This blog collects perspectives on the election you won't find anywhere else, by political experts, based in the School of Politics and International Relations at The University of Nottingham.

Friday, 14 May 2010

What’s 5% between friends?

One of the most striking statements of the last few days was William Hague’s claim that ‘the next general election will be held on the first Thursday of May, 2015’. That is, by the way, 7 May. One for the diary, maybe? And it’s all because of this clause in the coalition agreement:

The parties agree to the establishment of five year fixed-term parliaments. A Conservative-Liberal Democrat coalition government will put a binding motion before the House of Commons in the first days following this agreement stating that the next general election will be held on the first Thursday of May 2015. Following this motion, legislation will be brought forward to make provision for fixed term parliaments of five years. This legislation will also provide for dissolution if 55% or more of the House votes in favour.

This has provoked a series of complaints, about being its supposedly undemocratic nature. It would, for example, stop a government defeated by one vote on a vote of confidence, as Callaghan was in 1979, from having to go to the country.

Although it’s not very clear from the coalition agreement, what the scheme is doing is decoupling two concepts: ‘confidence’ and ‘dissolution’. So a government that lost a vote of confidence (like Callaghan’s) would still be expected to resign. But, unlike at present, that would not trigger an (almost) automatic general election. Instead an alternative governing majority would be sought, perhaps under a new Prime Minister, perhaps under a new arrangement of parties. If no alternative could be found, then parties would come together to trigger the 55% dissolution requirement and an election would be held.

One problem that many of those arguing against this have is that fixed term parliaments were a manifesto pledge for both Labour and the Liberal Democrats (though not the Conservatives). And here’s the problem: if you have fixed term parliaments, then you need a mechanism of some sort that prevents the governing party ending them at will. Else, how do you simply stop the government deliberately losing a vote of confidence, and triggering an election, whenever it likes? A fixed term parliament, without some mechanism to stop that sort of manoeuvring, isn’t fixed at all.

But even if you accept that the ideas are worth considering, there are still all sorts of interesting questions:

1. Why 5 years? Most recent UK Parliaments have lasted for four years. Moreover, Scottish, Welsh and London elections are on a four-year cycles, establishing Westminster on a four-year cycle as well – and starting now - would also ensure that they didn’t occur on the same days.

2. Why 55%? If the aim is to stop a party collapsing its own government, then 55% seems very low. Whilst it would work in this particular parliament, in most recent elections (including 1983, 1987, 1997, and 2001) the government would have had enough MPs to trigger the 55% hurdle on their own. The Scottish Parliament, which has a similar scheme, has a 66% hurdle, and that would be more significant.

3. How is this to be embedded? It is not clear what this ‘binding’ resolution is. Westminster doesn’t have binding resolutions, or laws. What is to stop a government – with a majority, but not 55% - simply repealing the bill establishing fixed parliaments, and then triggering an election? It might look a bit shifty, but it could always be justified in the ‘good of the country’ or something similar.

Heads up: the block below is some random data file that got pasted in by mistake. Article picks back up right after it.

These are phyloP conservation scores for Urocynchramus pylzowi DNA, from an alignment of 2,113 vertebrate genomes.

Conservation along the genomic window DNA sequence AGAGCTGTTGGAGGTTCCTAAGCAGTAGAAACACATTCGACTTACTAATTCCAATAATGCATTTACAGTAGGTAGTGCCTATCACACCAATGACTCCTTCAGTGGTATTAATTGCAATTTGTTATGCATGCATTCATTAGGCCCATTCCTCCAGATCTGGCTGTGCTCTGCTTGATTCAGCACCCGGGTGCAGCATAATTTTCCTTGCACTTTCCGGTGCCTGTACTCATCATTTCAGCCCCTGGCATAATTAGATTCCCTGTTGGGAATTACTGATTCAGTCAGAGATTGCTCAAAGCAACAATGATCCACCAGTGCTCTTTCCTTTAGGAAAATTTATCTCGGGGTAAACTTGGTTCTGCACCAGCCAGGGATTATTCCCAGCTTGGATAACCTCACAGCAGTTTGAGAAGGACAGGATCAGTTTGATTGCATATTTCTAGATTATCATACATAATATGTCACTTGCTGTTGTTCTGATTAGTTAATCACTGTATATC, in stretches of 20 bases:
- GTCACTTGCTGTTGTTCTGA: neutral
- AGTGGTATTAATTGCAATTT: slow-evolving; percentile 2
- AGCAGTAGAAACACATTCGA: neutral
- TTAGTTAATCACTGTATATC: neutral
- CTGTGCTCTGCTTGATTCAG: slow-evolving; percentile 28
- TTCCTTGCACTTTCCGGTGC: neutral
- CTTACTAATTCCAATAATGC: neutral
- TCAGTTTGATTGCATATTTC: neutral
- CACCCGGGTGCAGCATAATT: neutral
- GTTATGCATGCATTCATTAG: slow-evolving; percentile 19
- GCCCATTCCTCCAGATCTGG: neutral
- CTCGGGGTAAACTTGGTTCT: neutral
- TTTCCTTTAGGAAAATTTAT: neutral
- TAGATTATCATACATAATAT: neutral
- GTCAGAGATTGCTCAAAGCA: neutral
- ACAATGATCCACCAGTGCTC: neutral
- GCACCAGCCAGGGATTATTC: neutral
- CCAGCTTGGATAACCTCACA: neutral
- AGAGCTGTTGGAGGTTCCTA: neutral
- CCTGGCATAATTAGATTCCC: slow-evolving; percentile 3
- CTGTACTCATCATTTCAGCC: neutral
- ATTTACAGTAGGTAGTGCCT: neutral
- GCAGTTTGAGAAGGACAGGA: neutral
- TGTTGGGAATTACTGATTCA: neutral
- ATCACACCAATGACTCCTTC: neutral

4. Did anyone consult the Queen about this, since formally dissolution is in the hands of the Monarch?

5. And what effect will this have on party discipline? Before, governments always had recourse to making an issue a vote of confidence, which would make all but the most recalcitrant MPs come back into line, for fear of triggering an election. Under the proposed scheme, losing a vote of confidence might bring down the administration, but as long as it could muster 55% it wouldn’t need to go to the country.

These are interesting times to be studying the constitution; they might also be interesting times to be studying party discipline.

Professor Philip Cowley


  1. Hello Phil,

    Thanks for the post. It does raise many interesting questions and there are all sorts of potential issues that will only be worked out when we see the detail.

    I'm in favour of fixed term parliaments (of four years), but as I posted on Twitter yesterday, the biggest political problem with the proposal, and the reason why there is so much disquiet, is its jettisoning of the established convention that there is a link between a 51% vote of no confidence and the dissolution of Parliament.

    Of course, as with all things in the British constitution, conventions are there to be broken, as they were in 1924 when Labour placed a no confidence amendment to the King's Speech, leading Baldwin to stand down and MacDonald to take over with a minority government without the holding of a general election. That was slightly different from the normal no confidence scenario, though, because it was essentially about resolving the outcome of the December 1923 general election, held a few weeks earlier. But the overall point is that many, many generations of politicians have had it in their bloodstream that a lost vote of confidence = dissolution = an election.

    Though it's open to abuse by the executive, there's a certain democratic purity to the opposition being able to trigger an election on a simple majority basis in a no confidence vote, even in a fixed-term parliament system. These are all old arguments, I know, but they bear being restated.

    Deciding who benefits most, the Conservatives or the Lib Dems, from this constitutional "lock-in" much depends on who you read. But it seems certain that there's one group that will not benefit from the new rule at least in the medium term: the opposition. In this current context, the 55% proposal therefore has a whiff of naked self-interest about it.